At 800 And Aging Well, The Magna Carta Is Still A Big Draw
ROBERT SIEGEL, HOST:
The Magna Carta is one of the most important documents ever written. It laid the foundations for modern Western law. This year, it turns 800. Events marking the occasion are happening all over the world, including in Britain, where King John issued the Magna Carta in the year 1215. NPR's Ari Shapiro reports on one exhibition in London.
ARI SHAPIRO, BYLINE: The British Library is now showing original manuscripts of the U.S. Declaration of Independence and the Bill of Rights. It's the first time they've come to the UK. But those documents are not even the main event at this exhibition. Since we're in a library, curator Julian Harrison speaks in the hushed tones of a librarian.
JULIAN HARRISON: This is Thomas Jefferson's own handwritten copy of the United States Declaration of Independence.
SHAPIRO: This is some 500 years after Magna Carta.
HARRISON: Absolutely. It's very new, by medieval standards anyhow.
SHAPIRO: This is all part of an effort to show how Magna Carta shaped today's world. The publicity describes this as a once-in-a-lifetime exhibition. And for once, that does not seem like an exaggeration. The library is displaying two original copies of Magna Carta. Harrison can recite the key passage of the text by heart, translated into modern English from the original Latin.
HARRISON: No freeman shall be arrested or imprisoned, save by the lawful judgment of their equals or by the law of the land. To no one will we sell, to no one will we deny or delay rights or justice.
SHAPIRO: In the year 1215, it was revolutionary for a king to say that not even he was above the law. King John did not want to issue this document. He was at war with English barons, and they gave him no choice. Then the king went behind their backs and secretly wrote a letter to the pope, saying I have been forced to sign this awful thing.
HARRISON: What people often don't realize is that Magna Carta itself was only valid for 10 weeks.
SHAPIRO: The pope responded with a letter known as a papal bull. It's on display here, too.
HARRISON: The pope says, I declare the charter to be null and void of all validity forever.
SHAPIRO: And yet (laughter), this thing that he declared to be null and void of all validity forever became a founding document of the modern judicial system.
HARRISON: It's incredible, isn't it?
SHAPIRO: This exhibition includes videos where modern-day leaders describe Magna Carta's relevance. Supreme Court Justice Stephen Breyer talks about how the document comes up in court rulings today.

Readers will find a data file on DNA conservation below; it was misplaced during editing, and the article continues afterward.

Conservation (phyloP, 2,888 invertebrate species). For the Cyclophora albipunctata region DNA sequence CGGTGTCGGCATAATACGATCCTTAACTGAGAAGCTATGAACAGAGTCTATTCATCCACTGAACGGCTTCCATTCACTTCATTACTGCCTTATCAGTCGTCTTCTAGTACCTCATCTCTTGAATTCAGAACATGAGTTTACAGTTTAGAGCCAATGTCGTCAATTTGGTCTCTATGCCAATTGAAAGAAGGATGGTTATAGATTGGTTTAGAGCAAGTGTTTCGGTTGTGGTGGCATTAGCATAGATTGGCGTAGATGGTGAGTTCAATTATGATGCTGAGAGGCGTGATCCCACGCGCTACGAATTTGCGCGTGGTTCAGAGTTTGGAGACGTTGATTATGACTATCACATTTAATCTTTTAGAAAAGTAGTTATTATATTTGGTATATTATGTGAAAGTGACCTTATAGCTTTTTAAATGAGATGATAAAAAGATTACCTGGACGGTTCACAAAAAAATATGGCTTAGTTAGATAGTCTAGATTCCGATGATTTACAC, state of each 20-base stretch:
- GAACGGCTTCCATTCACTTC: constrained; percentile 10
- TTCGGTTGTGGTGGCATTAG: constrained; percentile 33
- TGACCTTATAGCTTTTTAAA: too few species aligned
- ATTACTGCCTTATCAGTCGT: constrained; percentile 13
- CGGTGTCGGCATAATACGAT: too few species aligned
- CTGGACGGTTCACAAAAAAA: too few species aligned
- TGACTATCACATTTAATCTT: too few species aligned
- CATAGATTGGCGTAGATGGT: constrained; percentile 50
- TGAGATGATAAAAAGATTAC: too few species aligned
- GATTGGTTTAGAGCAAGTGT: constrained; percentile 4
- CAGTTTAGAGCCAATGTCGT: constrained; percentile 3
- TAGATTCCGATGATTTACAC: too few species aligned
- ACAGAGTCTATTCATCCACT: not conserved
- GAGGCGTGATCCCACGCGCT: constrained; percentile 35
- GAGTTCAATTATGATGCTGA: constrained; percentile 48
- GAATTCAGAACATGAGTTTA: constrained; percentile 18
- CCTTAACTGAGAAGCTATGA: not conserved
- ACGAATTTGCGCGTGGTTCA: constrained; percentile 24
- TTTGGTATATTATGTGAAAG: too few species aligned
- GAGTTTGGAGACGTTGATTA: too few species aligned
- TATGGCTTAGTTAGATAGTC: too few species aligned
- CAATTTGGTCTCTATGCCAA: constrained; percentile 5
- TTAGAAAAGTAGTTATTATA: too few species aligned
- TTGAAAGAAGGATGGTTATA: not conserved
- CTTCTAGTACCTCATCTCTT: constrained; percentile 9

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STEPHEN BREYER: The tradition of not imprisoning people without an ability to go to court and show that it's arbitrary is something that long predates our own Constitution and that we were picking up a tradition that the Magna Carta exemplifies. And the strength of that tradition lies in part in its history.
SHAPIRO: Finally, curator Julian Harrison leads us into the room where two of the original Magna Carta manuscripts are on display. One is illegible. It was nearly destroyed in a fire. The other is clearly written in Latin calligraphy on a sheepskin parchment. It's a single page, and the writing is tiny.
HARRISON: The scribe, we estimate, would've taken at least eight hours to write this out. He actually missed one of the clauses, and he adds it at the bottom of the document.
SHAPIRO: There's a little, like, asterisk almost.
HARRISON: Precisely, and that's actually quite unusual we're told.
SHAPIRO: People are coming from all over the world to see this. It's the most successful exhibition the British Library has ever mounted. Visitor Jill Murdoch from central England says there's something about laying eyes on the original artifact.
JILL MURDOCH: The idea that comes to mind is you can go online and look at a picture of an elephant or a giraffe, but there's nothing like going to Africa and actually seeing one wild. And so to see the actual document that was written on in 1200 and something is extraordinary. It's an extraordinary experience.
SHAPIRO: The exhibition is called Magna Carta: Law, Liberty, Legacy. It continues through the end of August. Ari Shapiro, NPR News, London.
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